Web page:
Dosage administration aids (DAA) come in all shapes and sizes and can be particularly useful for some people, however, it is a personal choice and not a recommendation that everyone uses one.
The most common DAAs are dosettes, which are refillable/reusable, and webster packs, which are discarded once completed. Sachets have more recently become available, but like webster packs, your pharmacy has to prepare them. Automated dispensing devices are also available.
DAAs can be handy for a number of reasons. Some advantages include:
- You (or someone else) can conveniently pack them at the beginning of each week so you don’t need to worry about pulling all the original containers out each day to take each dose.
- Saves you time and worry thinking about when each of your medications is due.
- They can help you keep track of when your last dose was and when your next one is due.
- When you get distracted with other things it is easy to forget if you have actually taken your dose, especially if you are not in your normal routine. If you did not take it, you would know because it would still be sitting in your DAA.
- For people who get muddled with their medications, it may be safer if someone else prepares their medications for them.
- If you are going away for 1 or 2 weeks, you can take the packed DAA so you don’t need to take the whole bulk of your medications with you.
- If you suspect a loved one is not taking their medications, you can sometimes use a DAAs to check (you can see if the packs still have medications in them).
- Some DAAs are specifically designed for blind people and have Braille on them.
They are not always right for everyone. A number of disadvantages include:
- If someone else is packing your medications for you, it is easy to lose track of what you are taking and why. This can also be problematic if you need to stop a medication suddenly and you don’t know which tablet it is.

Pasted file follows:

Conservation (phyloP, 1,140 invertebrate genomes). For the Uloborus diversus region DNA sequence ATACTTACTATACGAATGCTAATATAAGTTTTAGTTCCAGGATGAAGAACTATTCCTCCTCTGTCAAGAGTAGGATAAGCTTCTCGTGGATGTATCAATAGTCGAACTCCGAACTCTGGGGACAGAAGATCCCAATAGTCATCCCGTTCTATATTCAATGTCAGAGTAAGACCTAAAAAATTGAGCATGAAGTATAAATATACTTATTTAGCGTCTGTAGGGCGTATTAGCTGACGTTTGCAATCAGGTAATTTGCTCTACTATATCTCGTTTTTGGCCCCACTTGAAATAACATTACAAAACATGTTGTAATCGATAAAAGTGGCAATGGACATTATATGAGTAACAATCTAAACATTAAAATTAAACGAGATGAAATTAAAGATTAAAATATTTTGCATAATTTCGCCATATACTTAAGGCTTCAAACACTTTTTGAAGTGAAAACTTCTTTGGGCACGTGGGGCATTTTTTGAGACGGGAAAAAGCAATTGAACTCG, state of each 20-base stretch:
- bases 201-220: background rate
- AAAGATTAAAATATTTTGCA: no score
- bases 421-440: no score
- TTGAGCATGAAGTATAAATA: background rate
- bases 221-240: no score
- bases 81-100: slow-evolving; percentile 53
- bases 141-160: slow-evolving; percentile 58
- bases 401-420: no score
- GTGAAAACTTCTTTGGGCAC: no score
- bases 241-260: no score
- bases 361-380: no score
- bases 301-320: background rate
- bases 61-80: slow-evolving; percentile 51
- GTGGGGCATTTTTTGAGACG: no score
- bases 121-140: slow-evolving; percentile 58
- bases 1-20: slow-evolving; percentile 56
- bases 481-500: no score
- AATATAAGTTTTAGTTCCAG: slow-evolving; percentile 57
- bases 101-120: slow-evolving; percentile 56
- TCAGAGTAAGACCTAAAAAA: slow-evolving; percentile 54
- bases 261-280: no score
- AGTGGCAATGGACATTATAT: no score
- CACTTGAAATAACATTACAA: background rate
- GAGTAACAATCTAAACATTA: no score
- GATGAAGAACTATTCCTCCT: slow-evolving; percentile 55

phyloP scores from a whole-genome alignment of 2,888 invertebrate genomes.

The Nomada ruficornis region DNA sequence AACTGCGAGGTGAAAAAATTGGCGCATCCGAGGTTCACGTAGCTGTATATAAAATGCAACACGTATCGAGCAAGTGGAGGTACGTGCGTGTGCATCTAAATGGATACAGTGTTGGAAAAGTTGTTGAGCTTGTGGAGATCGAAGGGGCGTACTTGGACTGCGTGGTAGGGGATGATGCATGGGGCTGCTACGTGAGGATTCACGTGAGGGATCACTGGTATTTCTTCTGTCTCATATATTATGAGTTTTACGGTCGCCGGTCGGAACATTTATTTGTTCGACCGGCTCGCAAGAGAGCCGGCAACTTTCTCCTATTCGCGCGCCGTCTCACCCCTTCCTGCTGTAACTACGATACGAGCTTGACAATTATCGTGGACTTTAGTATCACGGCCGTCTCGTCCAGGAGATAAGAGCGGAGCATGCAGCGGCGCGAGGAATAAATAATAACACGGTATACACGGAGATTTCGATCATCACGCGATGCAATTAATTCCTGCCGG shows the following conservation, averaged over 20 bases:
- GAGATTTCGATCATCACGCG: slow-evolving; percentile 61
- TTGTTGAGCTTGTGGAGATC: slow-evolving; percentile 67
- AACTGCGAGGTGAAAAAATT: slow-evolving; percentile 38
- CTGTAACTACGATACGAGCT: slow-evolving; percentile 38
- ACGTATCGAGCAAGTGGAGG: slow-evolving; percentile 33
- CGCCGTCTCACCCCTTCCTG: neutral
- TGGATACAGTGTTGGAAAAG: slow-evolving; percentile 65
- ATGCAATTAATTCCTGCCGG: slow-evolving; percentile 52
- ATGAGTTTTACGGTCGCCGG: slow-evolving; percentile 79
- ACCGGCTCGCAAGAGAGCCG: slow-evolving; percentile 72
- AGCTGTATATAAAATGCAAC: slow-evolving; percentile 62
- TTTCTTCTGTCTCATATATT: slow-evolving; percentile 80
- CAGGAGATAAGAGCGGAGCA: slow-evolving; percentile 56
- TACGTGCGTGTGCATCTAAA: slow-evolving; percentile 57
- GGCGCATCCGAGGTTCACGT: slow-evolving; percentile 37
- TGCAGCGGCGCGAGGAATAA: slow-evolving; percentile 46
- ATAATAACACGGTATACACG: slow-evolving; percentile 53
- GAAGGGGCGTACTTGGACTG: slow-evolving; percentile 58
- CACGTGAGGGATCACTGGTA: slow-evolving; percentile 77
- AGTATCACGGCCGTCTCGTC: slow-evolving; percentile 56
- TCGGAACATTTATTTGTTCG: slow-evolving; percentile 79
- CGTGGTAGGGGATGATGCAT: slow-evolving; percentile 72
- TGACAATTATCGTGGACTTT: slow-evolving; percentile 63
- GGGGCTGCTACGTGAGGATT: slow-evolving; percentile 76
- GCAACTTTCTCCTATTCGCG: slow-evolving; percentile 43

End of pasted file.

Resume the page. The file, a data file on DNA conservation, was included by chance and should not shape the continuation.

- Not all medications can be packed in a DAA as it may affect how they work. This can create problems if you are stable on a medication, if there is no alternative, or it is packed unknowingly.
- Some medications shouldn’t be taken together, so if you are unaware of this it could also create problems.
- Some people can get confused about the order in which they should be taking their medications.
- Medications can be taken out of reusable DAAs without you knowing.
- If a mistake is made packing the DAA, the mistake may be carried on for days before someone picks it up (if they pick it up).
- When there are changes to your medications there can sometimes be a delay in getting a new updated pack (from your pharmacy) or there might be confusion about which packs are old and which are new.
- They can only manage oral medications and do not help with the management of other medication forms such as patches, inhalers, injections, eye drops etc.
- Some people find them hard to use because of arthritis, poor eyesight or other physical issues.
- It is possible with some DAAs for tablets to fall out, potentially without you knowing.
- It can add to the cost of your medications.
- If someone wasn’t taking their medications regularly but then started taking them regularly because they started using a DAA they could experience unintended side effects or problems that weren’t anticipated.
These are just some of the advantages and disadvantages of DAAs.
Some people see DAAs as a quick fix to make taking their medications easier but this is not the best way to view them. If you want to use a DAA for convenience then you should ideally be packing it yourself so you know what you are taking. Also, if you or someone else (not a pharmacist) is packing your medications, always check first that they can actually be packed and if they are okay to be packed together.
If you are wanting to use a DAA because you think you are taking too many medications and you want to simply things, there may be another solution. Having your medications reviewed can help to identify whether there are combination products or alternative therapies with less tablets to take or more convenience. In some cases, some medications could even be ceased.
If you tend to get confused about your medications, a medicine review done by an accredited pharmacist could help you demystify your medications. Your pharmacist can make you a list that clearly specifies what to take and when, so you can follow it and continue packing your DAA yourself. If you still get muddled or don’t feel confident packing it yourself, it would be best to get someone else to pack it for you.
Before you or a loved one commits to using a DAA, it is important that you know all your available options, including the pros and cons for each. Your pharmacist can help you decide what would be most suitable for you.